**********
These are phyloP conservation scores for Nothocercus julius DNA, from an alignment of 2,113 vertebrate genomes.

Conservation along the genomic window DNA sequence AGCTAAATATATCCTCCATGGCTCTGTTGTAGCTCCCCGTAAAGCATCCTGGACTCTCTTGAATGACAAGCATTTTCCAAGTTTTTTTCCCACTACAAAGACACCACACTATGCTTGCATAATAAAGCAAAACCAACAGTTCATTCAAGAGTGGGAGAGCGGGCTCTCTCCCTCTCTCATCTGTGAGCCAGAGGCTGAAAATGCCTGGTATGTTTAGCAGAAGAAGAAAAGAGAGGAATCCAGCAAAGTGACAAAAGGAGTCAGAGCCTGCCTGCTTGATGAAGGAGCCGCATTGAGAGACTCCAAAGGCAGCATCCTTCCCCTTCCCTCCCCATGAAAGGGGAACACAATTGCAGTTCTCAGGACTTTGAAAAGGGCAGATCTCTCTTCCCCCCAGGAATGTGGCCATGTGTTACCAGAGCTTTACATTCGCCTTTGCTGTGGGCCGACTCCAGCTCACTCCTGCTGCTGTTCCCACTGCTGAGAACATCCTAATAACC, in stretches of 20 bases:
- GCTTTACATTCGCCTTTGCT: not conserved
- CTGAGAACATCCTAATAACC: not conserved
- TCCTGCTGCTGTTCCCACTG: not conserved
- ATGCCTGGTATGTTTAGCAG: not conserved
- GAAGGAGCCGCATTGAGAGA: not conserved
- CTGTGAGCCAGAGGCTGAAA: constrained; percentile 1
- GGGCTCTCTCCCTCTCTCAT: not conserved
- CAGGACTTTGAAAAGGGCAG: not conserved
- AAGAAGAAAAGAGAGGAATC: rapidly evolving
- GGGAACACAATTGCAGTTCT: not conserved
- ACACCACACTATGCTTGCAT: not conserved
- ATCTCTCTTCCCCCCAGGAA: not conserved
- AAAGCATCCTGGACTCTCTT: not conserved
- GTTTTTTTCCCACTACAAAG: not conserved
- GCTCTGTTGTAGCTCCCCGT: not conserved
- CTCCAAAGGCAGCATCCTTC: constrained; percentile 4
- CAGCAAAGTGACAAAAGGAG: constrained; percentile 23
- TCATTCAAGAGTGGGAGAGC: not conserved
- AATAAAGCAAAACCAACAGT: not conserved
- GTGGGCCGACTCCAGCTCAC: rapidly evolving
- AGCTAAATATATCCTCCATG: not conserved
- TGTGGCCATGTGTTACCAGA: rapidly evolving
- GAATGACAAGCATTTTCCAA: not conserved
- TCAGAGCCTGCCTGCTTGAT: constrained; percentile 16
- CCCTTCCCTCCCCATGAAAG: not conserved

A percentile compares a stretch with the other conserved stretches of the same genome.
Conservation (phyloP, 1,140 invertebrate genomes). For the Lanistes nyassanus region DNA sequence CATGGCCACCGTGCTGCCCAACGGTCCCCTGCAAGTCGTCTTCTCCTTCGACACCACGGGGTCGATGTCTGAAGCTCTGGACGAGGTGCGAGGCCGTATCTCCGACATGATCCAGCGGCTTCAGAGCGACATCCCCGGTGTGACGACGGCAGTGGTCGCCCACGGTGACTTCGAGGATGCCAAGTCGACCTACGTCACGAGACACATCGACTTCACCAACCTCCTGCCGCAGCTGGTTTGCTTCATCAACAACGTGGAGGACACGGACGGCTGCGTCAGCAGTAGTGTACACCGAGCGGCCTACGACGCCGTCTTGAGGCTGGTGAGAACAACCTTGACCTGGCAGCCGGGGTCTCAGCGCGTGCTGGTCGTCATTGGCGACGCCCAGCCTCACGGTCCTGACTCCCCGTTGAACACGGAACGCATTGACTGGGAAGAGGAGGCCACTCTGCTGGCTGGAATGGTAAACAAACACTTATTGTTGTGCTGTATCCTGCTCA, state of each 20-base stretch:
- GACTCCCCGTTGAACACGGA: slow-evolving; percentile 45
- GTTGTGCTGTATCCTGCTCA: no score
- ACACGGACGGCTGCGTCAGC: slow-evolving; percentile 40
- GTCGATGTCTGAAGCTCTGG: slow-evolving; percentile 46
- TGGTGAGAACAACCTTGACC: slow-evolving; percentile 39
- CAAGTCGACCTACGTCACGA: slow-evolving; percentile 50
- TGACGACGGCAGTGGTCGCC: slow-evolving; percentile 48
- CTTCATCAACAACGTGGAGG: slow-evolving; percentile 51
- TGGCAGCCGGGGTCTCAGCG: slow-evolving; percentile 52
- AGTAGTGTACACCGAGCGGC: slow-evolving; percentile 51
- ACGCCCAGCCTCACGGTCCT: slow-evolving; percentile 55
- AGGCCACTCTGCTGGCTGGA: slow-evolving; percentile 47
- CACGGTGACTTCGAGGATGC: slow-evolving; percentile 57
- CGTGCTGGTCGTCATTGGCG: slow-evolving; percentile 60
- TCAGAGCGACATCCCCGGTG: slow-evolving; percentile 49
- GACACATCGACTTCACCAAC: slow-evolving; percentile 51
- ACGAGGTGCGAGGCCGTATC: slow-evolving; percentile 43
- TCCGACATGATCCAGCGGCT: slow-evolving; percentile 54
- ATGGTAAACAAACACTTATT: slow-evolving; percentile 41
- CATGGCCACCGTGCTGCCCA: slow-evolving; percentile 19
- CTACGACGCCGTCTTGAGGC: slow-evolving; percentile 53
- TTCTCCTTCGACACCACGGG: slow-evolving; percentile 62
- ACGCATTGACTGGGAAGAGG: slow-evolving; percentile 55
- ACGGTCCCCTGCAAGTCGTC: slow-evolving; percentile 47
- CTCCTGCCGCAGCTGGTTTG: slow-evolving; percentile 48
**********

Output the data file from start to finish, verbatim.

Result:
These are phyloP conservation scores for Nothocercus julius DNA, from an alignment of 2,113 vertebrate genomes.

Conservation along the genomic window DNA sequence AGCTAAATATATCCTCCATGGCTCTGTTGTAGCTCCCCGTAAAGCATCCTGGACTCTCTTGAATGACAAGCATTTTCCAAGTTTTTTTCCCACTACAAAGACACCACACTATGCTTGCATAATAAAGCAAAACCAACAGTTCATTCAAGAGTGGGAGAGCGGGCTCTCTCCCTCTCTCATCTGTGAGCCAGAGGCTGAAAATGCCTGGTATGTTTAGCAGAAGAAGAAAAGAGAGGAATCCAGCAAAGTGACAAAAGGAGTCAGAGCCTGCCTGCTTGATGAAGGAGCCGCATTGAGAGACTCCAAAGGCAGCATCCTTCCCCTTCCCTCCCCATGAAAGGGGAACACAATTGCAGTTCTCAGGACTTTGAAAAGGGCAGATCTCTCTTCCCCCCAGGAATGTGGCCATGTGTTACCAGAGCTTTACATTCGCCTTTGCTGTGGGCCGACTCCAGCTCACTCCTGCTGCTGTTCCCACTGCTGAGAACATCCTAATAACC, in stretches of 20 bases:
- GCTTTACATTCGCCTTTGCT: not conserved
- CTGAGAACATCCTAATAACC: not conserved
- TCCTGCTGCTGTTCCCACTG: not conserved
- ATGCCTGGTATGTTTAGCAG: not conserved
- GAAGGAGCCGCATTGAGAGA: not conserved
- CTGTGAGCCAGAGGCTGAAA: constrained; percentile 1
- GGGCTCTCTCCCTCTCTCAT: not conserved
- CAGGACTTTGAAAAGGGCAG: not conserved
- AAGAAGAAAAGAGAGGAATC: rapidly evolving
- GGGAACACAATTGCAGTTCT: not conserved
- ACACCACACTATGCTTGCAT: not conserved
- ATCTCTCTTCCCCCCAGGAA: not conserved
- AAAGCATCCTGGACTCTCTT: not conserved
- GTTTTTTTCCCACTACAAAG: not conserved
- GCTCTGTTGTAGCTCCCCGT: not conserved
- CTCCAAAGGCAGCATCCTTC: constrained; percentile 4
- CAGCAAAGTGACAAAAGGAG: constrained; percentile 23
- TCATTCAAGAGTGGGAGAGC: not conserved
- AATAAAGCAAAACCAACAGT: not conserved
- GTGGGCCGACTCCAGCTCAC: rapidly evolving
- AGCTAAATATATCCTCCATG: not conserved
- TGTGGCCATGTGTTACCAGA: rapidly evolving
- GAATGACAAGCATTTTCCAA: not conserved
- TCAGAGCCTGCCTGCTTGAT: constrained; percentile 16
- CCCTTCCCTCCCCATGAAAG: not conserved

A percentile compares a stretch with the other conserved stretches of the same genome.
Conservation (phyloP, 1,140 invertebrate genomes). For the Lanistes nyassanus region DNA sequence CATGGCCACCGTGCTGCCCAACGGTCCCCTGCAAGTCGTCTTCTCCTTCGACACCACGGGGTCGATGTCTGAAGCTCTGGACGAGGTGCGAGGCCGTATCTCCGACATGATCCAGCGGCTTCAGAGCGACATCCCCGGTGTGACGACGGCAGTGGTCGCCCACGGTGACTTCGAGGATGCCAAGTCGACCTACGTCACGAGACACATCGACTTCACCAACCTCCTGCCGCAGCTGGTTTGCTTCATCAACAACGTGGAGGACACGGACGGCTGCGTCAGCAGTAGTGTACACCGAGCGGCCTACGACGCCGTCTTGAGGCTGGTGAGAACAACCTTGACCTGGCAGCCGGGGTCTCAGCGCGTGCTGGTCGTCATTGGCGACGCCCAGCCTCACGGTCCTGACTCCCCGTTGAACACGGAACGCATTGACTGGGAAGAGGAGGCCACTCTGCTGGCTGGAATGGTAAACAAACACTTATTGTTGTGCTGTATCCTGCTCA, state of each 20-base stretch:
- GACTCCCCGTTGAACACGGA: slow-evolving; percentile 45
- GTTGTGCTGTATCCTGCTCA: no score
- ACACGGACGGCTGCGTCAGC: slow-evolving; percentile 40
- GTCGATGTCTGAAGCTCTGG: slow-evolving; percentile 46
- TGGTGAGAACAACCTTGACC: slow-evolving; percentile 39
- CAAGTCGACCTACGTCACGA: slow-evolving; percentile 50
- TGACGACGGCAGTGGTCGCC: slow-evolving; percentile 48
- CTTCATCAACAACGTGGAGG: slow-evolving; percentile 51
- TGGCAGCCGGGGTCTCAGCG: slow-evolving; percentile 52
- AGTAGTGTACACCGAGCGGC: slow-evolving; percentile 51
- ACGCCCAGCCTCACGGTCCT: slow-evolving; percentile 55
- AGGCCACTCTGCTGGCTGGA: slow-evolving; percentile 47
- CACGGTGACTTCGAGGATGC: slow-evolving; percentile 57
- CGTGCTGGTCGTCATTGGCG: slow-evolving; percentile 60
- TCAGAGCGACATCCCCGGTG: slow-evolving; percentile 49
- GACACATCGACTTCACCAAC: slow-evolving; percentile 51
- ACGAGGTGCGAGGCCGTATC: slow-evolving; percentile 43
- TCCGACATGATCCAGCGGCT: slow-evolving; percentile 54
- ATGGTAAACAAACACTTATT: slow-evolving; percentile 41
- CATGGCCACCGTGCTGCCCA: slow-evolving; percentile 19
- CTACGACGCCGTCTTGAGGC: slow-evolving; percentile 53
- TTCTCCTTCGACACCACGGG: slow-evolving; percentile 62
- ACGCATTGACTGGGAAGAGG: slow-evolving; percentile 55
- ACGGTCCCCTGCAAGTCGTC: slow-evolving; percentile 47
- CTCCTGCCGCAGCTGGTTTG: slow-evolving; percentile 48